Signs of an exhaust leak

Updated February 21, 2017

The exhaust system is an important part of your vehicle, because it expels burnt engine gases from the car. The exhaust also controls emissions of your vehicle, and any damage or leaks to it can affect the performance of the car. Poisonous carbon monoxide can seep into the passenger area, which is why it is important to diagnose and repair exhaust leaks right away.

Physical Damage and Leaks

Perform a visual examination of the vehicle and its exhaust system for signs of physical damage or scrapes. Look for signs of black soot on the exhaust and tailpipe, which is a sign that there is carbon built up from a leak.

Scraping the bottom of the car while driving over a curb or speed bump is a common way to cause damage to the exhaust. Holes and scrapes can cause the exhaust to start leaking.

The oxygen sensor is in the exhaust system, and scraping the bottom of the vehicle can damage the oxygen sensor, which will cause exhaust leaks.

Check your vehicle's undercarriage for signs of rust. Older vehicles are vulnerable to rusting, and rust will eat metal, causing leaks in the exhaust pipe.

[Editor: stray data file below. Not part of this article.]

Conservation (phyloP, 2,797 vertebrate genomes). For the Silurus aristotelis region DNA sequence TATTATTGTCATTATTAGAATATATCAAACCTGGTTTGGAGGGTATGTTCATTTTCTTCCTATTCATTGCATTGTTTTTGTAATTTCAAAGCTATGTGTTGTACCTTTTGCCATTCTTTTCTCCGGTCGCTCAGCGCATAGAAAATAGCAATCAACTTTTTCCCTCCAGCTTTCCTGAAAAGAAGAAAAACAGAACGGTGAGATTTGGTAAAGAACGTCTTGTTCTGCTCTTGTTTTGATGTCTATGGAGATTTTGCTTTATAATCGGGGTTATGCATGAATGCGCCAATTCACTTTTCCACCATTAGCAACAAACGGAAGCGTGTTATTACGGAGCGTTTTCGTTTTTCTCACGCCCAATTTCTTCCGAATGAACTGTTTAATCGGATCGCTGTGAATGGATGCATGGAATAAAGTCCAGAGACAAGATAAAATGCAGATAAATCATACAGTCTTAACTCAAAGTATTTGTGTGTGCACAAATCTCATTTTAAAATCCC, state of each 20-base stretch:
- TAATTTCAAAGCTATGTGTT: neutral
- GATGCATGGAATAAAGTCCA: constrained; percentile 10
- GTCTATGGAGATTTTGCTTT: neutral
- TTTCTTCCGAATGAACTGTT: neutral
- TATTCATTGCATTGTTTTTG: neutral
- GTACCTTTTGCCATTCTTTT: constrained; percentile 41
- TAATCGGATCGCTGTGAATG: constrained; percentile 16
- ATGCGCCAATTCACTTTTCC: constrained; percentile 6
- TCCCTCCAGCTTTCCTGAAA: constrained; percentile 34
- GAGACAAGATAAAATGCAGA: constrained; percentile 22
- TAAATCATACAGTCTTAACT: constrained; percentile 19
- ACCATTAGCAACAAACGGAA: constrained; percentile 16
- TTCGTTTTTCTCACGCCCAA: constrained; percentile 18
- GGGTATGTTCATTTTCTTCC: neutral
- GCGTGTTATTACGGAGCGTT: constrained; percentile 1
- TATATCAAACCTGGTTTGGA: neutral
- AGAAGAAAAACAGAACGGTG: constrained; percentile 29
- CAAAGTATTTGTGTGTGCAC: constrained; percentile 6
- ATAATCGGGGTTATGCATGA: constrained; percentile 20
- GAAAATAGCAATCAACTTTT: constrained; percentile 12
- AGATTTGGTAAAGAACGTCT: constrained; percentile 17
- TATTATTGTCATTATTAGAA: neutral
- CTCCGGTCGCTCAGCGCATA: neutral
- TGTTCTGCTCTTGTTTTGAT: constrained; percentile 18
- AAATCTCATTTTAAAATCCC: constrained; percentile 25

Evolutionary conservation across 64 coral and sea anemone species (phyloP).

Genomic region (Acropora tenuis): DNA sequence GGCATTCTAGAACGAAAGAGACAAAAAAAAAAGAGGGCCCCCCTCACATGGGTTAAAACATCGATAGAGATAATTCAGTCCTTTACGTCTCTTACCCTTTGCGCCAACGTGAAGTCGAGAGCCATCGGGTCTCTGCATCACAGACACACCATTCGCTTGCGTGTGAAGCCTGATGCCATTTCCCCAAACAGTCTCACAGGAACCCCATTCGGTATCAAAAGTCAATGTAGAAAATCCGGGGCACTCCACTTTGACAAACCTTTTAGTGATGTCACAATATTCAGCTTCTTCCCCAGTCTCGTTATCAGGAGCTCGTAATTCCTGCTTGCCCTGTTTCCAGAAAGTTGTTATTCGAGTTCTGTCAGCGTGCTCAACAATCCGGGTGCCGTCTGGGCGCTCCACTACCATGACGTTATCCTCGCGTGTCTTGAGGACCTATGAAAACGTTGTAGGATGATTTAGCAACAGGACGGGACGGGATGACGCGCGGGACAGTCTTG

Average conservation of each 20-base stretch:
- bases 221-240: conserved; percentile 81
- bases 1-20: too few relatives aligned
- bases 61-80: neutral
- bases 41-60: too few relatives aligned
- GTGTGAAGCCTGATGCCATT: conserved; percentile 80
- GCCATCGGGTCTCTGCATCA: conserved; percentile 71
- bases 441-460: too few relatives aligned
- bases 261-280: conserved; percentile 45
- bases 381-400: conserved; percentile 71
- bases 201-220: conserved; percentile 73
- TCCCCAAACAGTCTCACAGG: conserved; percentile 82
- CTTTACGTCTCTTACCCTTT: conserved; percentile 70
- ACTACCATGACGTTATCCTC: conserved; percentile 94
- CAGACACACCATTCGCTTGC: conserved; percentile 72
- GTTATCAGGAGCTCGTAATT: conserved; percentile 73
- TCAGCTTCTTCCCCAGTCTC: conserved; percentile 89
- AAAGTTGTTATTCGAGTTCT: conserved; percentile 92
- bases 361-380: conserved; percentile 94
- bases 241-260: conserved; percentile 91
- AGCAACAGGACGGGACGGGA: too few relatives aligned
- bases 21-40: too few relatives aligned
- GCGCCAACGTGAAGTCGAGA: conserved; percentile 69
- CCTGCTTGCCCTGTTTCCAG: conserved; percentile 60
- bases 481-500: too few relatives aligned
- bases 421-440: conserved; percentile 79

Welded joints are common spots for exhaust leaks. Check all joints on the exhaust and make sure there is no rust or damage.

Shaking and Noise

Vehicles with an exhaust leak will shake and rattle while idling at a red light. A different noise, such as a ticking or popping, is a common sign of an exhaust leak. A loud roaring noise that is different from the usual sounds your car makes is also a sign of an exhaust leak problem.

Have a friend gently accelerate the engine while you have the hood up and are listening outside the vehicle. Listen for a deep, throaty sound or loud sputtering that sounds different from what you are used to hearing from the car.

Gas Smell

Smelling a gas while your car's windows are rolled up is a sign of an exhaust leak. This sign is often easier to notice in colder months when you drive with the windows up and the vents are opened for hot air. The odour may not be noticeable while you are outside the vehicle but is always present as you are driving.

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